cheek


Also found in: Dictionary, Thesaurus, Medical, Encyclopedia, Wikipedia.

with (one's) tongue in (one's) cheek

Humorously or as a joke, though seeming or appearing to be serious. The president gave a speech on April Fools' Day about the "War on Couch Potatoes," which he delivered with his tongue in his cheek. The zombie movie, very much with its tongue in its cheek, gives a clever criticism of American consumerism.
See also: cheek, tongue

tongue-in-cheek

Jocular or humorous, though seeming or appearing to be serious. The president's tongue-in-cheek speech about the "War on Couch Potatoes" has been extremely popular on the Internet this week.

cheek by jowl

Positioned very close together. (The cheek and the jowl—the lower part of the jaw—are in close proximity to each other on the face.) You couldn't fit a piece of paper in the storage room now—all those boxes are stacked in there cheek by jowl.
See also: cheek

(with) tongue in cheek

Humorous or intended as a joke, though seeming or appearing to be serious. I thought it was obvious that my comments were tongue in cheek, but I guess I delivered them with too much of a straight face, because it seems like I offended several people at the party. The zombie movie, very much with tongue in cheek, gives a clever criticism of American consumerism.
See also: cheek, tongue

put the roses in (one's) cheeks

To make someone vigorous and healthful, or to make them appear as such. Nothing will put the roses in your cheeks like a little bit of exercise every day. I drink a small glass of red wine each evening to put the roses in my cheeks.
See also: cheek, put, rose

bring the roses to (one's) cheeks

To make someone vigorous and healthful, or to make them appear as such. Nothing will bring the roses to your cheeks like a little bit of exercise every day. I drink a small glass of red wine each evening to bring the roses to my cheeks.
See also: bring, cheek, rose

cheek by jowl

Fig. side by side; close together. The pedestrians had to walk cheek by jowl along the narrow streets. The two families lived cheek by jowl in one house.
See also: cheek

tongue-in-cheek

Fig. insincere; joking. Ann made a tongue-in-cheek remark to John, and he got mad because he thought she was serious. The play seemed very serious at first, but then everyone saw that it was tongue-in-cheek, and they began laughing.

turn the other cheek

Fig. to ignore abuse or an insult. When Bob got mad at Mary and yelled at her, she just turned the other cheek. Usually I turn the other cheek when someone is rude to me.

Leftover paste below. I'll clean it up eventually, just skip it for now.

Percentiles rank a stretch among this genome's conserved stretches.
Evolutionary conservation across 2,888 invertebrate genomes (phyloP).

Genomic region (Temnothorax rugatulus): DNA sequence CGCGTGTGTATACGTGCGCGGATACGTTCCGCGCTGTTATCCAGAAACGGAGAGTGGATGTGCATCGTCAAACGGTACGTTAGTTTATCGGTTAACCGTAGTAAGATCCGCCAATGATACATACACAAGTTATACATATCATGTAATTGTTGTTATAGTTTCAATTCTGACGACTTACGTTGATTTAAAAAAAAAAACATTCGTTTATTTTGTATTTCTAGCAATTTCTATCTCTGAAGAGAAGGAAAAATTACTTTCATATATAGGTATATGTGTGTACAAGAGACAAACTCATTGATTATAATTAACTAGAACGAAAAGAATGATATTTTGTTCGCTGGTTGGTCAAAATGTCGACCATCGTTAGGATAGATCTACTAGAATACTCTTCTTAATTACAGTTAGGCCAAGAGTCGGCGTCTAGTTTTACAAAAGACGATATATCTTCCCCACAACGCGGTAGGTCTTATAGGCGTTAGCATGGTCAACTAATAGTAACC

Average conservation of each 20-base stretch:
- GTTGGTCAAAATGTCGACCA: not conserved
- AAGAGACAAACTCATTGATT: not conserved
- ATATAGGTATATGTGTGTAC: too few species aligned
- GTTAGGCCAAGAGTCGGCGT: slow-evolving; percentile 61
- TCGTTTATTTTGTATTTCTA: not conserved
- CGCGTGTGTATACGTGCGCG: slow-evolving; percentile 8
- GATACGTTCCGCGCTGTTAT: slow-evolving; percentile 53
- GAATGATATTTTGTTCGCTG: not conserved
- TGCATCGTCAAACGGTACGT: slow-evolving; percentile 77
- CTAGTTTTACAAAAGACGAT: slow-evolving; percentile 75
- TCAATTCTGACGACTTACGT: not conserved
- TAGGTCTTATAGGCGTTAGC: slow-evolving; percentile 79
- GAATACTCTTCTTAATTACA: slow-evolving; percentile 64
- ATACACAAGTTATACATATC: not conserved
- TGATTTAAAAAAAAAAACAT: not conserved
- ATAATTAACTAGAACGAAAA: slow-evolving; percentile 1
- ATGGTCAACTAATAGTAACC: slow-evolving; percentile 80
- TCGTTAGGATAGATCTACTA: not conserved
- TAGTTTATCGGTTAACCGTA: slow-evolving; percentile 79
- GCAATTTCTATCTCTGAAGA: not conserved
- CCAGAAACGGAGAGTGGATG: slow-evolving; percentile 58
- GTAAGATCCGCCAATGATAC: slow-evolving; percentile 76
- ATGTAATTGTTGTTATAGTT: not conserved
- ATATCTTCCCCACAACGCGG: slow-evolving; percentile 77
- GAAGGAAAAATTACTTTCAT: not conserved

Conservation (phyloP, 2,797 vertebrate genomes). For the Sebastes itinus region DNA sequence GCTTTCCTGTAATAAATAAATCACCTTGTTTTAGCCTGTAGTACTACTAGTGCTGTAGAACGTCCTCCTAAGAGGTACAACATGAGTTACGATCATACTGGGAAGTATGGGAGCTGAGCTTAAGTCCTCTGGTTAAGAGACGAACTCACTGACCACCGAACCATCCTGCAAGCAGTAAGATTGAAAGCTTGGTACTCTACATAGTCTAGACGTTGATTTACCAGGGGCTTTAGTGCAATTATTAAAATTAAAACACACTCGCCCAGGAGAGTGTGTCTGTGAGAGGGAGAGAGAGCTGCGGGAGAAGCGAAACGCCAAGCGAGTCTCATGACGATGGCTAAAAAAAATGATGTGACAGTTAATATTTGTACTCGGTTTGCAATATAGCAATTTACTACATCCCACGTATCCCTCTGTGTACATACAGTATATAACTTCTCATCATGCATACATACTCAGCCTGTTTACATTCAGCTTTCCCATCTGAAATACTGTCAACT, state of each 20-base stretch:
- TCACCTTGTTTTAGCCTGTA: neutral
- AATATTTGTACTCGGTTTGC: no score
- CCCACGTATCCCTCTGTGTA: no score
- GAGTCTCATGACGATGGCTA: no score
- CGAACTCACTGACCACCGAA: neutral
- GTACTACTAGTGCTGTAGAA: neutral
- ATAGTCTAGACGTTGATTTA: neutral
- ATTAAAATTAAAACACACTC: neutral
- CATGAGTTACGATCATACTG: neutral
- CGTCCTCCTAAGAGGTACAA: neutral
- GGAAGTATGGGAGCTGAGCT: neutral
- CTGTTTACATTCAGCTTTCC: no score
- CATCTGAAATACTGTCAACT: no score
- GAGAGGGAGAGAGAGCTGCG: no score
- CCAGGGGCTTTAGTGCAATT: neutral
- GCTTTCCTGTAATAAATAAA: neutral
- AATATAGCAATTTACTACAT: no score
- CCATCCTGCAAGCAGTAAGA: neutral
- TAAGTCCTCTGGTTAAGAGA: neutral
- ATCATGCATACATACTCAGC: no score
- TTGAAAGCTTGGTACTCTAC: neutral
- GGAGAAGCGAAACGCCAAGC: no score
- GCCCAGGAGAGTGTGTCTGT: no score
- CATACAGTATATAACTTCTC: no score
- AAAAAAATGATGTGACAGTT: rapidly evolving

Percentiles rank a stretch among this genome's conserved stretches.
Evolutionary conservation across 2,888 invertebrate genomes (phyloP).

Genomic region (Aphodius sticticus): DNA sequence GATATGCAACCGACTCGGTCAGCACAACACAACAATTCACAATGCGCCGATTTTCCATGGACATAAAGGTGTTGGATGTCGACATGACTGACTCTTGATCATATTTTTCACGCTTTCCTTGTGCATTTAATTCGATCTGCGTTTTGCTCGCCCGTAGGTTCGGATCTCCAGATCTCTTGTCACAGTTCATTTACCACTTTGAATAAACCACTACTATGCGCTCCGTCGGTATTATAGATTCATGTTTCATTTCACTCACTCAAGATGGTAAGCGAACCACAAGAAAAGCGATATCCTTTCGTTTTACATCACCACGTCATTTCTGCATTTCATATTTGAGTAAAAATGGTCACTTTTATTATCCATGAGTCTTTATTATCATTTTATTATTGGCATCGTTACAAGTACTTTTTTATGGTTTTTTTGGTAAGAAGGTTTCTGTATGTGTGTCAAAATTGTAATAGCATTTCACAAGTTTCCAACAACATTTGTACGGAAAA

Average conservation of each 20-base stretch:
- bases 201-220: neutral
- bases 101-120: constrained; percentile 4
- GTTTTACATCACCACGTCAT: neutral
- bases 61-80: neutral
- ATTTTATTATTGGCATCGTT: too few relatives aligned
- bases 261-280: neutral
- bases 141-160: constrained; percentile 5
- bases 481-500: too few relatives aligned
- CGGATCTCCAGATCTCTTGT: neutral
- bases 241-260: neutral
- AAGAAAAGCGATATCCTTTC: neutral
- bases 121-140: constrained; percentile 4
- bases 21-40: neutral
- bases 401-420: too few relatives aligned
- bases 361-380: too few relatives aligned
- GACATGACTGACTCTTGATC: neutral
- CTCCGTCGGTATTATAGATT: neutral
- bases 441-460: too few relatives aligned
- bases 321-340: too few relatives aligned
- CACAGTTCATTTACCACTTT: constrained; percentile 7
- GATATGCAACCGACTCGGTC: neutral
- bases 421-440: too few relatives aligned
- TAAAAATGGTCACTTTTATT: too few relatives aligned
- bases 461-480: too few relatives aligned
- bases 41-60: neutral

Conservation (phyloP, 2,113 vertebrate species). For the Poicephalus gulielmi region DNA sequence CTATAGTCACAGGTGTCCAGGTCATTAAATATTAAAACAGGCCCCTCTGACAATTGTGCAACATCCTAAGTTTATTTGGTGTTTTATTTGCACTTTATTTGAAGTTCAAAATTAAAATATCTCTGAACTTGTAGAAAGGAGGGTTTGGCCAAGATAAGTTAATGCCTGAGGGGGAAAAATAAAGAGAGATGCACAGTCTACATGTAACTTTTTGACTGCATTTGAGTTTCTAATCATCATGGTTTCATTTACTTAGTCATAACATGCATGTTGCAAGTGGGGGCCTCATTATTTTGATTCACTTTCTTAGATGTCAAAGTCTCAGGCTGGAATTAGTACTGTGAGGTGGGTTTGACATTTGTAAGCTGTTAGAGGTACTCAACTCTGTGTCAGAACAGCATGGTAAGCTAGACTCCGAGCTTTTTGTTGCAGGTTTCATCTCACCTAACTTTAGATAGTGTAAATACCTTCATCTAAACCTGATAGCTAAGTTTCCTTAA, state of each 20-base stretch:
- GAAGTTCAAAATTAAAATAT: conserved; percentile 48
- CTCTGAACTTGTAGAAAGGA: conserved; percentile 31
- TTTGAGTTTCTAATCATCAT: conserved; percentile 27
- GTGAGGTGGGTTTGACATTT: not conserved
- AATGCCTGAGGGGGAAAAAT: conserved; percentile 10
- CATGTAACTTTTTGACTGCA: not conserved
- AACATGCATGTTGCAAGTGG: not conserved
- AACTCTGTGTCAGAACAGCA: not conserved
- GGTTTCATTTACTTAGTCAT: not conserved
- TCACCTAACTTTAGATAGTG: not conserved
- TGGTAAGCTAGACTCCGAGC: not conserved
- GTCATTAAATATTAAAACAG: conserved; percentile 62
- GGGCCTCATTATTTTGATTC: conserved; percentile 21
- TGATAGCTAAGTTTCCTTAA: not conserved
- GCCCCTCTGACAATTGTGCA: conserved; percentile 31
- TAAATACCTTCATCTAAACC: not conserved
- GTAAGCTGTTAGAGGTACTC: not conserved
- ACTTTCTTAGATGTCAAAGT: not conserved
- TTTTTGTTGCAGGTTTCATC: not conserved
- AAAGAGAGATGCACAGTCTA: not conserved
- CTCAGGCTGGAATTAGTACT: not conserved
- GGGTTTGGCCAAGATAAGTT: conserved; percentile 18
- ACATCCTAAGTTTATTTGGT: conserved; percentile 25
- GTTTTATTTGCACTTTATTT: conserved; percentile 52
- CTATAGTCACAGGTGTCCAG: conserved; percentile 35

See also: cheek, other, turn

cheek by jowl

Side by side, close together, as in In that crowded subway car we stood cheek by jowl, virtually holding one another up. This term dates from the 16th century, when it replaced cheek by cheek.
See also: cheek

tongue in cheek, with

Ironically or as a joke, as in Was he speaking with tongue in cheek when he said Sally should run for president? This term probably alludes to the facial expression produced by poking one's tongue in one's cheek, perhaps to suppress a smile. [First half of 1800s]
See also: tongue

turn the other cheek

Respond meekly or mildly to insult or injury without retaliating. For example, There's no point in arguing with that unreasonable supervisor; just turn the other cheek . This expression comes from the New Testament, in which Jesus tells his followers to love their enemies and offer their other cheek to those who have struck one cheek (Luke 6:29).
See also: cheek, other, turn

cheek by jowl

COMMON If people or things are cheek by jowl, they are very close together, especially in a way that seems strange. The two communities had lived cheek by jowl. The houses of the rich and poor stood cheek by jowl. Note: `Jowl' is an old-fashioned word for `cheek'.
See also: cheek

turn the other cheek

COMMON If you turn the other cheek when someone harms or insults you, you do not take action against them in return. Ian must learn to turn the other cheek, no matter what the provocation. If they refuse to deal with these racists, we will take matters into our own hands. The days of turning the other cheek are long over. Note: This expression comes from Jesus's words to His followers in the Bible: `Resist not evil: but whosoever shall smite thee on thy right cheek, turn to him the other also.' (Matthew 5:39)
See also: cheek, other, turn

tongue in cheek

COMMON If a remark or piece of writing is tongue in cheek, it is meant to be funny and is not meant to be taken seriously. I think people are taking all this more seriously than we intended. It was supposed to be tongue in cheek. Note: You can also say that someone is talking or writing with tongue in cheek or with their tongue in their cheek. If Howard said that, it must have been with tongue in cheek. Labour MPs, some with their tongue firmly in their cheeks, judged the result to have been a great success. Note: Tongue-in-cheek can also be used before a noun. The advert was meant to be a light-hearted, tongue-in-cheek approach. We never intended to offend anyone.
See also: cheek, tongue

cheek by jowl

close together; side by side.
Jowl here is used in the sense ‘cheek’; the phrase was originally cheek by cheek .
See also: cheek

turn the other cheek

refrain from retaliating when you have been attacked or insulted.